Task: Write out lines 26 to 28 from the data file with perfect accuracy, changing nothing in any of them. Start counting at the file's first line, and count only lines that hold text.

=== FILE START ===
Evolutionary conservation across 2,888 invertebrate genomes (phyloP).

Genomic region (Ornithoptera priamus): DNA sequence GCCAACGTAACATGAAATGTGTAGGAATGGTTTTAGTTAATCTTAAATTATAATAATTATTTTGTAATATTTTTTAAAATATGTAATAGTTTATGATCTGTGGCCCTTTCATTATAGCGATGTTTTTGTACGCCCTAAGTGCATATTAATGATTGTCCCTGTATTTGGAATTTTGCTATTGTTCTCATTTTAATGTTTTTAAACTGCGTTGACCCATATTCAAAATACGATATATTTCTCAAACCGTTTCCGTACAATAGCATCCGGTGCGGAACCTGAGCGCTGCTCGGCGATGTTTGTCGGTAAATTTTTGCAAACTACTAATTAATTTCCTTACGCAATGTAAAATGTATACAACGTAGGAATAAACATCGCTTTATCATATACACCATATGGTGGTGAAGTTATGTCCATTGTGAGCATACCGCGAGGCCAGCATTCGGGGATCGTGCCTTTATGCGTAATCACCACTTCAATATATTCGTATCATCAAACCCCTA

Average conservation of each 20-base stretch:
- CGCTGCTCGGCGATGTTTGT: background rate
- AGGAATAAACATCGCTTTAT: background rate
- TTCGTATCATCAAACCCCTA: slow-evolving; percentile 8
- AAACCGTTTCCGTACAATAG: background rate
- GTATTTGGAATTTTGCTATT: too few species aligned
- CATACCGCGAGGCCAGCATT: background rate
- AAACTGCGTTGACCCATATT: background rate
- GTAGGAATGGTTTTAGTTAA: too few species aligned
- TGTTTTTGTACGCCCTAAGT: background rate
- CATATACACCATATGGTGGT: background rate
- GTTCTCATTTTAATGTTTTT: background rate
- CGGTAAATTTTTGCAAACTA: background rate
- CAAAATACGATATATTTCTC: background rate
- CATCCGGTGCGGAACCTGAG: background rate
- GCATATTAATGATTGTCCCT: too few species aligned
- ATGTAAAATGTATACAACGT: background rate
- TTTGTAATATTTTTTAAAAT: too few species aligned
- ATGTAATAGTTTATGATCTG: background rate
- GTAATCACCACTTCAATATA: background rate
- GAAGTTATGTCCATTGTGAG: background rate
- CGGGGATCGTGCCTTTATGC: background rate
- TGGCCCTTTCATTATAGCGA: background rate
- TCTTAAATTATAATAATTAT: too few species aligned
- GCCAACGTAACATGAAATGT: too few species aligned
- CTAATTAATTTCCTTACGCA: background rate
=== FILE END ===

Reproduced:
- TCTTAAATTATAATAATTAT: too few species aligned
- GCCAACGTAACATGAAATGT: too few species aligned
- CTAATTAATTTCCTTACGCA: background rate